As the full implementation of Euro 4 emissions compliance comes in by January 1, 2018, Isuzu is set to close the Crosswind’s chapter after 16 years on the market. With more than one hundred thousand owners though, they will remain committed in supporting their venerable AUV for at least a decade with a full supply of spare parts even after production stops around September. Whatever the next chapter brings, the Isuzu Crosswind will always be remembered as the one vehicle that has managed to keep itself in stride with the ever-changing taste of the times.




33 comments:

  1. Grab yours now before those freaking environmentalists pry it off the market!

    ReplyDelete
    Replies
    1. Kaya tayo third world till now because of people with reasoning and mentality like yours.

      Delete
    2. kala ko dahil sa mga magnanakaw na nakaupo sa politika kaya tayo nag hihirap yun pala kaya tayo naghihirap dahil sa paghahabol ng pagbili sa crosswind lol

      Delete
  2. Replies
    1. It's strange that you expect speed from a people carrier.

      Go look somewhere else.

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    2. Try using your shifter. You might be flooring it from first gear.

      Delete
    3. @10:33PM

      Uh, it's absolutely NOT strange to expect a people-carrier to be fast, you know. The Innova with the 2.8 1GD engine IS in fact a fast people-carrier.

      Delete
  3. At last, It will soon be killed. Just a few more months. Can't wait!

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  4. "In short, this is a Crosswind strictly designed for Filipino tastes."

    Yeah... coz pinoys dont value safety and environment, isuzu didn't have to put standard safety and better engine in this "best selling" vehicle.

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    Replies
    1. It's simple business logic - you sell what people want, at the price that they want.

      Most need a family car that's durable and easy on fuel. This car gets the job done - no more, no less. And that's all that matters.

      For makers, you don't fix what's not broken.

      Most don't really give a crap about the environment when considering a car to buy. Do you? The fact that you're driving says you're killing the environment too.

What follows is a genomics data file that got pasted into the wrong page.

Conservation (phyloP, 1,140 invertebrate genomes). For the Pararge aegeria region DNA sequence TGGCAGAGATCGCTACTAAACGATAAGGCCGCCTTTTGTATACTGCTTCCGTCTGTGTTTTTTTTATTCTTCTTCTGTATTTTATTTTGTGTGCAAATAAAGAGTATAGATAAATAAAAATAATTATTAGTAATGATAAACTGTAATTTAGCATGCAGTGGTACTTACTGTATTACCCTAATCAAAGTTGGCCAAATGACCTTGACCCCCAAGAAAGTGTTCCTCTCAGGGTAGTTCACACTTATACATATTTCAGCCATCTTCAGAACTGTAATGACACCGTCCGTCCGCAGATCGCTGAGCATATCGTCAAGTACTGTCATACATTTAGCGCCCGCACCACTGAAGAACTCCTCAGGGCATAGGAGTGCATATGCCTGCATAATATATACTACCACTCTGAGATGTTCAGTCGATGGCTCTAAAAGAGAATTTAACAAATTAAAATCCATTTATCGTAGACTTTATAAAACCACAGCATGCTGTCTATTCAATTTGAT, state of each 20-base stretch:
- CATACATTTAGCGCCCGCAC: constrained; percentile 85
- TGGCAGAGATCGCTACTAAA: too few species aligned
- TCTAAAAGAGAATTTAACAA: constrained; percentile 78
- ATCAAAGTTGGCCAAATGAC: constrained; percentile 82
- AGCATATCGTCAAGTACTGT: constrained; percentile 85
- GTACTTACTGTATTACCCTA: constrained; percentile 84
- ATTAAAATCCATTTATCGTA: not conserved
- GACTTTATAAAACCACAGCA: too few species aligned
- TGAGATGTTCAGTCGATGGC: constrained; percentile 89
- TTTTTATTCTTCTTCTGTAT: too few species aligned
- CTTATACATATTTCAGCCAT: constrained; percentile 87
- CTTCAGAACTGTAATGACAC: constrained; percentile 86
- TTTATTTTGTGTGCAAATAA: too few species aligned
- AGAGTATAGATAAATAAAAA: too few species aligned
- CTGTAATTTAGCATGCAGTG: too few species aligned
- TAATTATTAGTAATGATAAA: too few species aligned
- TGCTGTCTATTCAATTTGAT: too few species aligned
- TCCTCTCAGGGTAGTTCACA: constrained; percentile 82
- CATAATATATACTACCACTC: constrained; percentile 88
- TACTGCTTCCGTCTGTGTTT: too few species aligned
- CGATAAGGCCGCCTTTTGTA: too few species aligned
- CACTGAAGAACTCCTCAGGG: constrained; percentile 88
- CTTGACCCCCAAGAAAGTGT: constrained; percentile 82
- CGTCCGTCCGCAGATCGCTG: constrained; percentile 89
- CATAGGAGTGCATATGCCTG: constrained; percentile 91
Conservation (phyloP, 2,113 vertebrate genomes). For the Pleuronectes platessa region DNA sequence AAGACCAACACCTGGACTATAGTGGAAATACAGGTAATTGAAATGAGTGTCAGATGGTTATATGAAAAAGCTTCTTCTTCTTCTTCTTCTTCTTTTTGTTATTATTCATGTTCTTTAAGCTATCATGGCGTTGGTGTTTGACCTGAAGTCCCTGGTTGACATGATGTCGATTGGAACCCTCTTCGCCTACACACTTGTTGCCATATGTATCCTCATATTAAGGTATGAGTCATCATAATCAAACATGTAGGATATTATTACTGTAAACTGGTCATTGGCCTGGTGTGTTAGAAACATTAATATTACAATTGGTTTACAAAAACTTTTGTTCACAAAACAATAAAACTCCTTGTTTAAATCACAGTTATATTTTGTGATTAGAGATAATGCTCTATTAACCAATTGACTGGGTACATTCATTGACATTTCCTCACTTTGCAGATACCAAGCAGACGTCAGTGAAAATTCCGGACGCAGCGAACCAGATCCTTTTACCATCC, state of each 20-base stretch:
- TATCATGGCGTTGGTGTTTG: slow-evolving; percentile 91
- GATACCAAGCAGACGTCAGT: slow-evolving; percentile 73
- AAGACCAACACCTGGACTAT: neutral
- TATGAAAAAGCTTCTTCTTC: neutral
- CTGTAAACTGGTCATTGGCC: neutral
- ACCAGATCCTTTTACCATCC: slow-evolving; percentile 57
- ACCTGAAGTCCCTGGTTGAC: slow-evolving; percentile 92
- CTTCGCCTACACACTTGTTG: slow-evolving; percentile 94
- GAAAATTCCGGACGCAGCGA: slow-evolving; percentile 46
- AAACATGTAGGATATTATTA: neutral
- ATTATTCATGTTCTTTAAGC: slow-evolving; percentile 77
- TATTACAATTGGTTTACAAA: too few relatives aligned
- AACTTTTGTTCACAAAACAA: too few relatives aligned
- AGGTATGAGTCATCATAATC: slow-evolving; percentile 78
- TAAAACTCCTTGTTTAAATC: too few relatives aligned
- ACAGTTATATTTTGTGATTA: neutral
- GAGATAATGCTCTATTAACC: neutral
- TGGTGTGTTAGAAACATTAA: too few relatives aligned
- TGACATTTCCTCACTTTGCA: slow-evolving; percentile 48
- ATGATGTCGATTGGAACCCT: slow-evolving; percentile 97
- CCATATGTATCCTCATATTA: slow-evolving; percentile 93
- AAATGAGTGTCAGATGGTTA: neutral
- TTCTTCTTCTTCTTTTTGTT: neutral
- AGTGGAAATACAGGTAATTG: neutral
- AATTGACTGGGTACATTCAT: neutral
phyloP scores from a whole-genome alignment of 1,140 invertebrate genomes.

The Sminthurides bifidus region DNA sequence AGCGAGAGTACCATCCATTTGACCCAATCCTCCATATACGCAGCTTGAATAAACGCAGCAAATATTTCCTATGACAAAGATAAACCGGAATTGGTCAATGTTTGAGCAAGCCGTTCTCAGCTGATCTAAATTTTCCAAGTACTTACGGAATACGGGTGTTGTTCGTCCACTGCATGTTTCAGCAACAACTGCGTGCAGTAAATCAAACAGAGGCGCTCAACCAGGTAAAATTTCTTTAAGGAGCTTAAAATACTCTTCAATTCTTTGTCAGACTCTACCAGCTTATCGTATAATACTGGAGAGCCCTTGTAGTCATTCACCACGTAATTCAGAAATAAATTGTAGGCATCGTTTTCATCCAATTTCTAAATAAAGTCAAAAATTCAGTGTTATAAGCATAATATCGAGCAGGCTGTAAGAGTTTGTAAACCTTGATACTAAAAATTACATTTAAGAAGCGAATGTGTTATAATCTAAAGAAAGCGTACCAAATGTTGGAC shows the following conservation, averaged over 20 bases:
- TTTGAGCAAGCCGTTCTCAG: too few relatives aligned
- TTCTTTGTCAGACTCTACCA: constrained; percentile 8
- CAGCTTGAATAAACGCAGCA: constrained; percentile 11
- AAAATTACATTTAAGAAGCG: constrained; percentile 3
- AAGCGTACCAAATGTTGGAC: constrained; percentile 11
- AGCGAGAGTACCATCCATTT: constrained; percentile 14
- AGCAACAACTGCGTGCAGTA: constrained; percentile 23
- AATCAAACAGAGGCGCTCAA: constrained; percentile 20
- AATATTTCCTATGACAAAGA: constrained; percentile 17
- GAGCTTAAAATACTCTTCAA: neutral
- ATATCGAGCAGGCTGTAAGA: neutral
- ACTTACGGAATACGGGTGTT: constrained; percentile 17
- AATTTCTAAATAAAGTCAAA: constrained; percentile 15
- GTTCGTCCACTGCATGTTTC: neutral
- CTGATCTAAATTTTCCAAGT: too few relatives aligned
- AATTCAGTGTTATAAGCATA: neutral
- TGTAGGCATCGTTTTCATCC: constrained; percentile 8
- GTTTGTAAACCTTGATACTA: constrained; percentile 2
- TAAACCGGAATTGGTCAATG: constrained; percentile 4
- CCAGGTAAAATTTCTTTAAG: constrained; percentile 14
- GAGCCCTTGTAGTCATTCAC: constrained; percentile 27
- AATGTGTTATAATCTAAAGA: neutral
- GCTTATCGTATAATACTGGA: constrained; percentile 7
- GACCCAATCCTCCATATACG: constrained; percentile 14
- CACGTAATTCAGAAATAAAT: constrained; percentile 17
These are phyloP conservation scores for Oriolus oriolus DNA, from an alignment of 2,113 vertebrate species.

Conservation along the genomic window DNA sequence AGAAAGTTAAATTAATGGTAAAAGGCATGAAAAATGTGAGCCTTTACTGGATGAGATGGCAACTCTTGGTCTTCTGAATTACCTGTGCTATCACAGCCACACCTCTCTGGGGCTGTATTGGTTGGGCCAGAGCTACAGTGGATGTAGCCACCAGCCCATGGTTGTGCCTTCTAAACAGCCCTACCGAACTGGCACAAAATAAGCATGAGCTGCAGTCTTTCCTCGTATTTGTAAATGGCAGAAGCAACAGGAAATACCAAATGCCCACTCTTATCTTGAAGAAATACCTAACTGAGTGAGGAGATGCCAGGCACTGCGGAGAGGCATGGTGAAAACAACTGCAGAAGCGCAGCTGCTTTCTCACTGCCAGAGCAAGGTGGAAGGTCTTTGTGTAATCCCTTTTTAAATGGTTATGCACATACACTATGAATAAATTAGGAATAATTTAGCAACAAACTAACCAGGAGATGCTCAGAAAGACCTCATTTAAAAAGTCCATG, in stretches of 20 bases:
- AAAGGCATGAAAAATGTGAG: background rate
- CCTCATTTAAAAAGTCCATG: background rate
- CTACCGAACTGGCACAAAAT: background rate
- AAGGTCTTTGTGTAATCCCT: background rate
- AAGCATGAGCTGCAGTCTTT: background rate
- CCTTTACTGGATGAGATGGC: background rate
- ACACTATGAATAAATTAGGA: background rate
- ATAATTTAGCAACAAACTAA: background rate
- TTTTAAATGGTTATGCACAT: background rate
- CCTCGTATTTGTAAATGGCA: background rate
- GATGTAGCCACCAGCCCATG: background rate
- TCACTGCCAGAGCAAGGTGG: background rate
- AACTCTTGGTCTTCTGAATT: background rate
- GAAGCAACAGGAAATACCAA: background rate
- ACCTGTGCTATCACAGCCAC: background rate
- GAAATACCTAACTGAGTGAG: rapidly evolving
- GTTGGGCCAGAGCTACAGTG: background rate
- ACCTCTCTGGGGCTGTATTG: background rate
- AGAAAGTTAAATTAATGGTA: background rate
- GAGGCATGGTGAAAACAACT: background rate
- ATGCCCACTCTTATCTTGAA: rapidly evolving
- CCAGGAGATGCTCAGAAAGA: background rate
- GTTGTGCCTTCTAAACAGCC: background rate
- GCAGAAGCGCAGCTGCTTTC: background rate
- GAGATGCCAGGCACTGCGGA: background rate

Delete
    2. Killing the environment but not like your crosswind which also directly affect health with soot. Being well informed is important when buying a car. Think also of safety not only of savings.
      If you say business logic for this crosswind is good, then innovation is dead as it cannot move forward. This crosswind is one example why PH is still stuck in first gear (another is the jeepney). Please note there are such words as "innovation" and "improvement" which all businessmen should employ. Cold war ended decades ago and your crosswind still employs almost the same features as the cars back then.
      A good business logic is to improve/change the engine and put safety features. Never mind if the externals look as is.
      Is Isuzu afraid of increasing its price upon incorporating improvements? Will your crosswind still be competitive?

      Delete
    3. And that's why it sells.

      Ikaw na rin ang nagsabi - Cold War tech, still working many decades later. Isn't that the pinnacle of design?

      Nagbago na ang lahat, pero ito, luma, relevant pa rin. It's practically immortal.

      Businessmen take calculated risks. You have a best seller that works well, can take a lot of beating and is very affordable. A sane businessman would think twice about the risk of losing the qualities that make the product sell well.

      In Isuzu's case, it continues to pay off. The same old car and people keep buying it.

      Why then, would they gild the lily?

      Many people don't think they want a new engine, and many are satisfied with the level of safety they're getting. It's good enough for them, it's good for Isuzu.

      Had their (Isuzu) business logic been flawed, the buying public would have killed the product long ago.

      Not the case is it? ;)

      Delete
  5. It's sad to see it go, pero I guess it's for the better.

    Lots of commuting memories from college - pinaka OK sakyan ang PUV pag Crosswind, lalo na sa rear with its wide-opening door.

    Dami lang nabibiktima nung fake handle pangbukas sa labas.

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  6. It's sad to see crosswind being phased out. I think the latest design is one of the most handsome cars out there. I hope Isuzu comes up with a successor to the Crosswind in the near future.

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  7. After test driving the car, would you buy it?

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    Replies